Author(s): Andrew Mango
An examination of the founding father of the Turkish Republic, Mustafa Kemal Ataturk. The author strips away the myth to the man beneath: his high ideals and ruthless tactics; his championship of women's rights; his nationalism; and his drinking bouts and the strange theories they produced.
'Surely definitive ... I enjoyed every page and recommend this book highly' -- Simon Sebag Montifiore, Mail on Sunday 'A fluent, thorough and enjoyable biography, which for comprehensiveness, balance and deftness of touch outclasses all the alternatives for the English reader' -- Mark Mazower, New Statesman 'The best concise account I have ever seen of the decline of the Ottoman Empire. The narrative is gripping. It does not merely present all the facts of Ataturk's career but paints a credible picture of the whole man' -- Geoffrey Lewis 'The profundity of Mango's analysis and his empathy with the years of national regeneration lift Ataturk to a higher level of biography than any previous account' -- Alan Palmer, Literary Review 'Takes its place at the top' -- Norman Stone, Sunday Times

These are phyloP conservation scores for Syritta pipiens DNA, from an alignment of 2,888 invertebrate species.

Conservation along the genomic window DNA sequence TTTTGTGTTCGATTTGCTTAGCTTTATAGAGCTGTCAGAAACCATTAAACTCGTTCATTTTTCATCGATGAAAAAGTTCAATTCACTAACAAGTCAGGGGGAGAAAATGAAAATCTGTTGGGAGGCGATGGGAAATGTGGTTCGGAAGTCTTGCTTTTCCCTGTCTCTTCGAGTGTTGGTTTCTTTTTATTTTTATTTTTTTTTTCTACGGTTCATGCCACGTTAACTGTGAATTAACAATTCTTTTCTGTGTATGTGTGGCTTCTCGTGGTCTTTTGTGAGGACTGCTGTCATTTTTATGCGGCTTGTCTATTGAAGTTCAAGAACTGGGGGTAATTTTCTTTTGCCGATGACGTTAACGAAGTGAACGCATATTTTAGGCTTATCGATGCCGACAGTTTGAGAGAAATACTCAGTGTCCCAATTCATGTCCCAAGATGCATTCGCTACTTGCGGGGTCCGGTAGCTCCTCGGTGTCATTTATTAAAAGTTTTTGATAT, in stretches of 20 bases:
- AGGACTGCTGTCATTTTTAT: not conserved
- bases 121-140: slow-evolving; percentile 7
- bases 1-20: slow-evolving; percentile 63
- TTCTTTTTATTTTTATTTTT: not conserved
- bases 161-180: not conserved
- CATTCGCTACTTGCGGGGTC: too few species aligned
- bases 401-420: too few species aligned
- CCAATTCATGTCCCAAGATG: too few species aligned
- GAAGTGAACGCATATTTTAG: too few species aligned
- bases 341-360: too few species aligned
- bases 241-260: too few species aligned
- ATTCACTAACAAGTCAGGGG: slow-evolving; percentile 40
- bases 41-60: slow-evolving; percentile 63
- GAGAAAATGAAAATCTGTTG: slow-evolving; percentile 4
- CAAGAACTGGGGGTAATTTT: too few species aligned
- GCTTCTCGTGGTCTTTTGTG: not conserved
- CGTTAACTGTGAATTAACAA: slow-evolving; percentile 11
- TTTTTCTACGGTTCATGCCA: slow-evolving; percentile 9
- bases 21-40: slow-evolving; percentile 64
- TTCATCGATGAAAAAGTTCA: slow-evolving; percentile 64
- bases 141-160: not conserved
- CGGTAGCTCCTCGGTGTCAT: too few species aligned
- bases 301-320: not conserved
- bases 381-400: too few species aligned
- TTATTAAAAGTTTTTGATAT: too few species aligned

Andrew Mango was born in Istanbul. He complemented his knowledge of Turkish by studying Persian and Arabic at the School of Oriental Studies in London. From 1947 to 1986 he worked at the BBC, retiring as Head of South European and French Language Services. He has since been engaged full-time in the study of Turkish affairs. His next book, The Turks Today, will be published by John Murray in autumn 2004.